Stuhec wins after giving up on Olympic dream due to injury

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SELVA DI VAL GARDENA, Italy (AP) — It was just about a year ago when Ilka Stuhec gave up on her dream of competing at the Pyeongchang Olympics.

Coming off a career season that included a gold medal in the downhill at the world championships and the season-long World Cup downhill title, Stuhec rushed back on to snow two months after knee surgery.

“I said I really want to ski in 2017, so I went Dec. 31,” Stuhec said. “Because there was still some part of me that believed I could make the Olympics. But I would just go there without confidence, without training, not really trusting the knee. So I let that one go really soon.

“It hurt a lot,” Stuhec added of her New Year’s Eve return to snow.

The Slovenian skier quickly switched her focus to this season and her patience paid off when she won a World Cup downhill on Tuesday for the first victory of her comeback.

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Stuhec finished 0.14 seconds ahead of Nicol Delago, who grew up alongside the Saslong course in the Italian Dolomites. Ramona Siebenhofer of Austria came third, 0.51 behind.

“It’s really emotional because it’s been a very, very long time since I won,” Stuhec said. “And over the last year a lot of things were very different than I was planning.”

Stuhec missed all of last season after tearing the anterior cruciate ligament in her left knee during a crash while training on the glacier in Pitztal, Austria.

She watched the Olympics in February from home — “I was the crazy fan waking up at three in the morning” — and wasn’t quite satisfied with her initial results this season, cracking the top 10 only once in her opening four races.

“I had very high goals when I started racing again,” she said. “But that also meant that I put a lot of pressure on myself, which didn’t come out that well and I thought, ‘OK this not going to go so well.’ So I just need to focus on the moment, ski the way I know and have fun and not think about how fast it’s going to be.”

While Stuhec wasn’t perfect on Tuesday, she was unbeatable on the Saslong course, which is hosting women’s World Cup races for the first time — despite being a classic stop on the men’s circuit for a half-century.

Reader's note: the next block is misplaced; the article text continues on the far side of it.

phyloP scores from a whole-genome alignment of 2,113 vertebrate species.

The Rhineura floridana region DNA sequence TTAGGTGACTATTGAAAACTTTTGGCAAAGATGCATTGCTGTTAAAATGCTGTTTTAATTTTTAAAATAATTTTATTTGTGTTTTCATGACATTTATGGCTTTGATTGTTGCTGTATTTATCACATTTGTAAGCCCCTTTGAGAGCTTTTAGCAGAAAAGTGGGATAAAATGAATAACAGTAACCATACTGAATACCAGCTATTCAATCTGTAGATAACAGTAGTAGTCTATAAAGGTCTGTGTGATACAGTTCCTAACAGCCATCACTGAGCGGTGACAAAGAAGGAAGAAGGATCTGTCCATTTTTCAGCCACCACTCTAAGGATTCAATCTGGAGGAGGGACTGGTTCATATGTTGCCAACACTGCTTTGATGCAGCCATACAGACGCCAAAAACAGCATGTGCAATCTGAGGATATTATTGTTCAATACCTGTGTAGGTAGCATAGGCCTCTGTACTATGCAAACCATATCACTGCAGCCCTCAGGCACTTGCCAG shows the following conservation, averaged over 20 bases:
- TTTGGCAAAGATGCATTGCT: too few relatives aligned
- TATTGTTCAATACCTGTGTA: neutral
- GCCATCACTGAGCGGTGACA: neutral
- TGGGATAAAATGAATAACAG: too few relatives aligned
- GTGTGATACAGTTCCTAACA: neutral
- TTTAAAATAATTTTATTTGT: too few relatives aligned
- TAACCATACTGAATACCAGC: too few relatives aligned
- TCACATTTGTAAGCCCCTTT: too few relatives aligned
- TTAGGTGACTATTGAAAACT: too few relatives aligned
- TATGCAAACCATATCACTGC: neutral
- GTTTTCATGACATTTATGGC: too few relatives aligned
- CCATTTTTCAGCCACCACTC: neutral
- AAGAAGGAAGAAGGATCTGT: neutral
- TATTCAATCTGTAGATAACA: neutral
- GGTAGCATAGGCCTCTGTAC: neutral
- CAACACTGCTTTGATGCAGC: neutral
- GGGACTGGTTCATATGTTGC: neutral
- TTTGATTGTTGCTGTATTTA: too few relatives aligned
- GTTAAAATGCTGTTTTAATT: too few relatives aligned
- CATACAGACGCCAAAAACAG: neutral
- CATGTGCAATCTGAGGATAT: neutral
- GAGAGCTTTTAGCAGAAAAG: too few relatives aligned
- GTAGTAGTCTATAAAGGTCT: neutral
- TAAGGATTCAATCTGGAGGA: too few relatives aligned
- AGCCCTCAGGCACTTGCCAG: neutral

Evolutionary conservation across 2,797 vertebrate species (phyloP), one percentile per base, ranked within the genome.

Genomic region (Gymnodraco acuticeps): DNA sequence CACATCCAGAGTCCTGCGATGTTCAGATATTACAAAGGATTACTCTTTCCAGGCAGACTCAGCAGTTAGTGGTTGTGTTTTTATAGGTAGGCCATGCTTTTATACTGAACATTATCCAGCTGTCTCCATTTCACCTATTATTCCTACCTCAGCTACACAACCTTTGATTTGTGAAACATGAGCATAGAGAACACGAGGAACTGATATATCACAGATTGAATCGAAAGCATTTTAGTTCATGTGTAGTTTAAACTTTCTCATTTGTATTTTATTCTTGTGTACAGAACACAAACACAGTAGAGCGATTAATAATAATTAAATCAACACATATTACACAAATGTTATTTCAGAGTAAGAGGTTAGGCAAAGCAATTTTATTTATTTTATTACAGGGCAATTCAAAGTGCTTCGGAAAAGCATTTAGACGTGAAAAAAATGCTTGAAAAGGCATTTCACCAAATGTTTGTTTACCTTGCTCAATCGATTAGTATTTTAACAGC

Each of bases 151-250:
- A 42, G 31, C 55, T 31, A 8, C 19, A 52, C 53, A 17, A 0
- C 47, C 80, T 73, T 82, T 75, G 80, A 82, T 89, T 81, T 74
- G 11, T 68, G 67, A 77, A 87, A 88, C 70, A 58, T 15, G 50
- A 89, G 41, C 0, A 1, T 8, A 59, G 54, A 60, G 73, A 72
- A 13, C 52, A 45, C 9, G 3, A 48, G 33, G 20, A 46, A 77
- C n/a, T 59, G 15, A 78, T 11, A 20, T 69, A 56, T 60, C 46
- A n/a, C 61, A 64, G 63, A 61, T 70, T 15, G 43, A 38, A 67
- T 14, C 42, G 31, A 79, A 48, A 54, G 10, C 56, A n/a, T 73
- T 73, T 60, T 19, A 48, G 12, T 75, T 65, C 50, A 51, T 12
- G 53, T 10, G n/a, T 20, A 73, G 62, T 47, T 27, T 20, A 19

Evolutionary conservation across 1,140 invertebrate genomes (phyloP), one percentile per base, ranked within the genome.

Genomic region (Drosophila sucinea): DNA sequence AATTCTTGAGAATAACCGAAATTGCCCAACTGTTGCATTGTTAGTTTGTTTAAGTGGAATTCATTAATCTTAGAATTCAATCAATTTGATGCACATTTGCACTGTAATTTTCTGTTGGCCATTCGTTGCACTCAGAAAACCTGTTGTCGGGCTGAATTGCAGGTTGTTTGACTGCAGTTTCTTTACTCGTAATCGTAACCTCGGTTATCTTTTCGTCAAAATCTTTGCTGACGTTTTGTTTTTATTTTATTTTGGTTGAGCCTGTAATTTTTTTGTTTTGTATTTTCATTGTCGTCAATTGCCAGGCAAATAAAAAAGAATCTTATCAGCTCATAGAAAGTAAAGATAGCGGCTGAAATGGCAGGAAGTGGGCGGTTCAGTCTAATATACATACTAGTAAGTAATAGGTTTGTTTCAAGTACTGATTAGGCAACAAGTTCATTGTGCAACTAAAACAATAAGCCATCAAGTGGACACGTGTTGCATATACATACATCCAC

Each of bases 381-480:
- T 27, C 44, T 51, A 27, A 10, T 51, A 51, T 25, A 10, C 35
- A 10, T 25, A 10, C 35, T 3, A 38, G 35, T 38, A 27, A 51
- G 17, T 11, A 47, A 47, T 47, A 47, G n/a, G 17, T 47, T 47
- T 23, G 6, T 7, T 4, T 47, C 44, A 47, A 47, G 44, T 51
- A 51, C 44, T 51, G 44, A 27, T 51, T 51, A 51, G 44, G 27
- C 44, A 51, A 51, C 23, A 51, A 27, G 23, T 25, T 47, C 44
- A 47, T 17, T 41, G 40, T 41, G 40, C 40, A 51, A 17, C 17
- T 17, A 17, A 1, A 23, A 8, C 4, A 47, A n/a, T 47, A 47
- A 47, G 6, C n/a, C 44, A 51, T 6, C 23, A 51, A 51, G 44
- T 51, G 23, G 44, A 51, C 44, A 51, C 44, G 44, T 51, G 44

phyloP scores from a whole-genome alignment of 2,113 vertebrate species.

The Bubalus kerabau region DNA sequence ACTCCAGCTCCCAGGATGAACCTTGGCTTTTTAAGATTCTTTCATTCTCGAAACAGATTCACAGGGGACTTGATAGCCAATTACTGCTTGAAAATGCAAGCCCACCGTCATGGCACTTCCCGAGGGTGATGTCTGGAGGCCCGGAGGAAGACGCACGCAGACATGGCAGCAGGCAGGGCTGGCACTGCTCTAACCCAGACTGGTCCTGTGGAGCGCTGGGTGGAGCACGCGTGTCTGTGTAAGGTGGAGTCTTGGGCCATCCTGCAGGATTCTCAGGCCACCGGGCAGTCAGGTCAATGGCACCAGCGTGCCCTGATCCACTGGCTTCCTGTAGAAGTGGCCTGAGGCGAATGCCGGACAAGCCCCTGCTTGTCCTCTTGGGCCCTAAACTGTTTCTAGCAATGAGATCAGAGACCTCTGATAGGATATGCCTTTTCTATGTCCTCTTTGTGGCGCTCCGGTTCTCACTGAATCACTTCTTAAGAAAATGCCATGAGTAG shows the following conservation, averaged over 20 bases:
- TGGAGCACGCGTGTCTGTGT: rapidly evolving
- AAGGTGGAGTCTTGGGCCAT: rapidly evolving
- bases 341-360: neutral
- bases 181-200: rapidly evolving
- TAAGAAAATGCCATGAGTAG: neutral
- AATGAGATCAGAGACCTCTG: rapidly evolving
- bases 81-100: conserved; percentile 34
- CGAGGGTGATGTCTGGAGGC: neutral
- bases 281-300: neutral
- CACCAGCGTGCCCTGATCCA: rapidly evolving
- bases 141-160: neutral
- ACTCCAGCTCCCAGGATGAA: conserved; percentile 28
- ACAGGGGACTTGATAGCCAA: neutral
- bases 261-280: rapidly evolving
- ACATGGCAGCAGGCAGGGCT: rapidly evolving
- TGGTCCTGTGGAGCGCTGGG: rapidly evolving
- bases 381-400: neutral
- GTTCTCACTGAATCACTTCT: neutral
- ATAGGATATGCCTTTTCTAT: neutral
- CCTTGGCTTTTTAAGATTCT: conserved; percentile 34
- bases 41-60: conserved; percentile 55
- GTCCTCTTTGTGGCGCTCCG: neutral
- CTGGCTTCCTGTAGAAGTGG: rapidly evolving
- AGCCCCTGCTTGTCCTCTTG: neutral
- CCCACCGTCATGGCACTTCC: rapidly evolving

The course was shortened for the women and many of the technical sections were left out, including the camel bump jumps — prompting some racers to complain that it wasn’t challenging enough.

“I liked it a lot from the first (training) run,” Stuhec said. “In the end it’s still downhill, which is never easy, even if it maybe looks like that sometimes.”

A super-G race is scheduled for Wednesday on the Saslong.

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The races were originally scheduled for Val d’Isere over the weekend but were moved to Val Gardena because of a lack of snow in the French resort.

The switch perfectly suited Delago, who cracked the top 10 only twice in nearly 40 previous World Cup races.

“I live up there,” Delago said, gesturing up the hill. “It’s a course that has always been part of my life. I used to come here after school and go down these runs all the time.

“Just racing at home for me was already incredible and now I can’t believe this,” Delago said as she was joined in the finish area by her family and dog. “I felt at home right from the start. I heard all the fans cheering for me.”

Nicole Schmidhofer, the Austrian who won the opening two downhills of the season, finished 10th. She still leads the downhill standings by 68 points ahead of Stuhec.

Skier-snowboarder Ester Ledecka, who led the second training session , finished 29th following a series of errors in her run.

Overall World Cup leader Mikaela Shiffrin is sitting out the races to rest up for a big block of upcoming technical events — her specialty.

Also missing are Lindsey Vonn and Olympic downhill gold medalist Sofia Goggia, who are out injured until at least January.

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The Western Journal has not reviewed this Associated Press story prior to publication. Therefore, it may contain editorial bias or may in some other way not meet our normal editorial standards. It is provided to our readers as a service from The Western Journal.

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